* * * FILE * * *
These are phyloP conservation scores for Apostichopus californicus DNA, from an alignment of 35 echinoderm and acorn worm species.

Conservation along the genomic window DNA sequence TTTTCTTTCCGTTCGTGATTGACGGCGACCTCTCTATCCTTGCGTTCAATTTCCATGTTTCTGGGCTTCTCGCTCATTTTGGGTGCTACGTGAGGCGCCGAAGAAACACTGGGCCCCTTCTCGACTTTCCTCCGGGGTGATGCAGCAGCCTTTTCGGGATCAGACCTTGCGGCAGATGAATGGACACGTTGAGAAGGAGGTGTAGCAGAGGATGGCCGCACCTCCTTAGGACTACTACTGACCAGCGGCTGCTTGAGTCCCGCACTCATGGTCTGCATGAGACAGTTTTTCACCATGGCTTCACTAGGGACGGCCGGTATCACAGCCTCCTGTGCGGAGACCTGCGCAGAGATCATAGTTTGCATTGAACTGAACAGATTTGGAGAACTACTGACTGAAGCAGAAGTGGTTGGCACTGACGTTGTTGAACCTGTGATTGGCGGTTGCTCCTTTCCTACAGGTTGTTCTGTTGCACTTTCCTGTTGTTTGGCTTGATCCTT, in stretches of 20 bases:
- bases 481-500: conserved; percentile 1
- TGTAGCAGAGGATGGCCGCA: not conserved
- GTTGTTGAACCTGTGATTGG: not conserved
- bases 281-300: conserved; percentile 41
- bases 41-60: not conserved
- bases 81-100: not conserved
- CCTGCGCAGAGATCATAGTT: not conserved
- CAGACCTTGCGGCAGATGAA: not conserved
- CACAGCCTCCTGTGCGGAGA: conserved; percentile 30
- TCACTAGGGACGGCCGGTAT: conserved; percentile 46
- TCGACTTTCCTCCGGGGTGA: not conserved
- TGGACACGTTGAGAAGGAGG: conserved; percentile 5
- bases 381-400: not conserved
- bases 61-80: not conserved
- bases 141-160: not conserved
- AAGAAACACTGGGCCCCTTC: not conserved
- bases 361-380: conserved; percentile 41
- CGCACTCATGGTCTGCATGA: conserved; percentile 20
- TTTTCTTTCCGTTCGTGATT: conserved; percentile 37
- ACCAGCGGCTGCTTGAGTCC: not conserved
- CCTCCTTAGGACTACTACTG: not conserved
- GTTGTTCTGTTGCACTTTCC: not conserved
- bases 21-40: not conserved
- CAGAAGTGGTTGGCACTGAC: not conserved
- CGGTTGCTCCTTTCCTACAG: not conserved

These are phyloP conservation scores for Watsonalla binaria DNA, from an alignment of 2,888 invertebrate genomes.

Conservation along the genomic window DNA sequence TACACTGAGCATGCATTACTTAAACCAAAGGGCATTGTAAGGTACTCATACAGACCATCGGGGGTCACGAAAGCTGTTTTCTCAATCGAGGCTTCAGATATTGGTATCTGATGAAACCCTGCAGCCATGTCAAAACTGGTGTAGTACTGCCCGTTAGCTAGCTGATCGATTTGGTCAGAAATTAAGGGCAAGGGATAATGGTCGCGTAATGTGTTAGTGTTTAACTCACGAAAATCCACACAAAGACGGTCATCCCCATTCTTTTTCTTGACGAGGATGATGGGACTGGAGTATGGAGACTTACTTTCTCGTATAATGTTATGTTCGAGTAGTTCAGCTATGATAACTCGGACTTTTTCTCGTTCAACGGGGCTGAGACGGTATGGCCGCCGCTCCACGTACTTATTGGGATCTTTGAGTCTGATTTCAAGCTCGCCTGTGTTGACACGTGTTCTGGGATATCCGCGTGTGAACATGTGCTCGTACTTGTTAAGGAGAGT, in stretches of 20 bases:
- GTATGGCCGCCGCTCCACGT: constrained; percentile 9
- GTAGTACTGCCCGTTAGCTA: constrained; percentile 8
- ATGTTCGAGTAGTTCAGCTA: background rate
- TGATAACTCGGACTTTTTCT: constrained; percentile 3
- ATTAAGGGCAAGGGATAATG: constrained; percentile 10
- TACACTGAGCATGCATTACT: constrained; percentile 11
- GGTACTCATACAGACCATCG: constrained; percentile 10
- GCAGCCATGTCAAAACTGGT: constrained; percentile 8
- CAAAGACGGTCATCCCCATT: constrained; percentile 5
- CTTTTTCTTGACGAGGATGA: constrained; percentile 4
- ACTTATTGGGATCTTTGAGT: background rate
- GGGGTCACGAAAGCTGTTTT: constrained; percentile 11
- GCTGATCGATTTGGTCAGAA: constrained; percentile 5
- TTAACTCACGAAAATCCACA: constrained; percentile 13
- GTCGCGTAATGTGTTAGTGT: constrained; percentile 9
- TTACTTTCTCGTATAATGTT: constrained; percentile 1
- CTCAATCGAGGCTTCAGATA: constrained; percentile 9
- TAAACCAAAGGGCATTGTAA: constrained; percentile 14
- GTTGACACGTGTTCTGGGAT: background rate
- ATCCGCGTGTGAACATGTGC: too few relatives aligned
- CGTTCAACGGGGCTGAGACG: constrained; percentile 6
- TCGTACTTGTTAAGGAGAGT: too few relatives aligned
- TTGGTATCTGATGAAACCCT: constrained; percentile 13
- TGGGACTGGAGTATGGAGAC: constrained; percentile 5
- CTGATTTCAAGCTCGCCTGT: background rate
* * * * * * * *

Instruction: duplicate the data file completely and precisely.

These are phyloP conservation scores for Apostichopus californicus DNA, from an alignment of 35 echinoderm and acorn worm species.

Conservation along the genomic window DNA sequence TTTTCTTTCCGTTCGTGATTGACGGCGACCTCTCTATCCTTGCGTTCAATTTCCATGTTTCTGGGCTTCTCGCTCATTTTGGGTGCTACGTGAGGCGCCGAAGAAACACTGGGCCCCTTCTCGACTTTCCTCCGGGGTGATGCAGCAGCCTTTTCGGGATCAGACCTTGCGGCAGATGAATGGACACGTTGAGAAGGAGGTGTAGCAGAGGATGGCCGCACCTCCTTAGGACTACTACTGACCAGCGGCTGCTTGAGTCCCGCACTCATGGTCTGCATGAGACAGTTTTTCACCATGGCTTCACTAGGGACGGCCGGTATCACAGCCTCCTGTGCGGAGACCTGCGCAGAGATCATAGTTTGCATTGAACTGAACAGATTTGGAGAACTACTGACTGAAGCAGAAGTGGTTGGCACTGACGTTGTTGAACCTGTGATTGGCGGTTGCTCCTTTCCTACAGGTTGTTCTGTTGCACTTTCCTGTTGTTTGGCTTGATCCTT, in stretches of 20 bases:
- bases 481-500: conserved; percentile 1
- TGTAGCAGAGGATGGCCGCA: not conserved
- GTTGTTGAACCTGTGATTGG: not conserved
- bases 281-300: conserved; percentile 41
- bases 41-60: not conserved
- bases 81-100: not conserved
- CCTGCGCAGAGATCATAGTT: not conserved
- CAGACCTTGCGGCAGATGAA: not conserved
- CACAGCCTCCTGTGCGGAGA: conserved; percentile 30
- TCACTAGGGACGGCCGGTAT: conserved; percentile 46
- TCGACTTTCCTCCGGGGTGA: not conserved
- TGGACACGTTGAGAAGGAGG: conserved; percentile 5
- bases 381-400: not conserved
- bases 61-80: not conserved
- bases 141-160: not conserved
- AAGAAACACTGGGCCCCTTC: not conserved
- bases 361-380: conserved; percentile 41
- CGCACTCATGGTCTGCATGA: conserved; percentile 20
- TTTTCTTTCCGTTCGTGATT: conserved; percentile 37
- ACCAGCGGCTGCTTGAGTCC: not conserved
- CCTCCTTAGGACTACTACTG: not conserved
- GTTGTTCTGTTGCACTTTCC: not conserved
- bases 21-40: not conserved
- CAGAAGTGGTTGGCACTGAC: not conserved
- CGGTTGCTCCTTTCCTACAG: not conserved

These are phyloP conservation scores for Watsonalla binaria DNA, from an alignment of 2,888 invertebrate genomes.

Conservation along the genomic window DNA sequence TACACTGAGCATGCATTACTTAAACCAAAGGGCATTGTAAGGTACTCATACAGACCATCGGGGGTCACGAAAGCTGTTTTCTCAATCGAGGCTTCAGATATTGGTATCTGATGAAACCCTGCAGCCATGTCAAAACTGGTGTAGTACTGCCCGTTAGCTAGCTGATCGATTTGGTCAGAAATTAAGGGCAAGGGATAATGGTCGCGTAATGTGTTAGTGTTTAACTCACGAAAATCCACACAAAGACGGTCATCCCCATTCTTTTTCTTGACGAGGATGATGGGACTGGAGTATGGAGACTTACTTTCTCGTATAATGTTATGTTCGAGTAGTTCAGCTATGATAACTCGGACTTTTTCTCGTTCAACGGGGCTGAGACGGTATGGCCGCCGCTCCACGTACTTATTGGGATCTTTGAGTCTGATTTCAAGCTCGCCTGTGTTGACACGTGTTCTGGGATATCCGCGTGTGAACATGTGCTCGTACTTGTTAAGGAGAGT, in stretches of 20 bases:
- GTATGGCCGCCGCTCCACGT: constrained; percentile 9
- GTAGTACTGCCCGTTAGCTA: constrained; percentile 8
- ATGTTCGAGTAGTTCAGCTA: background rate
- TGATAACTCGGACTTTTTCT: constrained; percentile 3
- ATTAAGGGCAAGGGATAATG: constrained; percentile 10
- TACACTGAGCATGCATTACT: constrained; percentile 11
- GGTACTCATACAGACCATCG: constrained; percentile 10
- GCAGCCATGTCAAAACTGGT: constrained; percentile 8
- CAAAGACGGTCATCCCCATT: constrained; percentile 5
- CTTTTTCTTGACGAGGATGA: constrained; percentile 4
- ACTTATTGGGATCTTTGAGT: background rate
- GGGGTCACGAAAGCTGTTTT: constrained; percentile 11
- GCTGATCGATTTGGTCAGAA: constrained; percentile 5
- TTAACTCACGAAAATCCACA: constrained; percentile 13
- GTCGCGTAATGTGTTAGTGT: constrained; percentile 9
- TTACTTTCTCGTATAATGTT: constrained; percentile 1
- CTCAATCGAGGCTTCAGATA: constrained; percentile 9
- TAAACCAAAGGGCATTGTAA: constrained; percentile 14
- GTTGACACGTGTTCTGGGAT: background rate
- ATCCGCGTGTGAACATGTGC: too few relatives aligned
- CGTTCAACGGGGCTGAGACG: constrained; percentile 6
- TCGTACTTGTTAAGGAGAGT: too few relatives aligned
- TTGGTATCTGATGAAACCCT: constrained; percentile 13
- TGGGACTGGAGTATGGAGAC: constrained; percentile 5
- CTGATTTCAAGCTCGCCTGT: background rate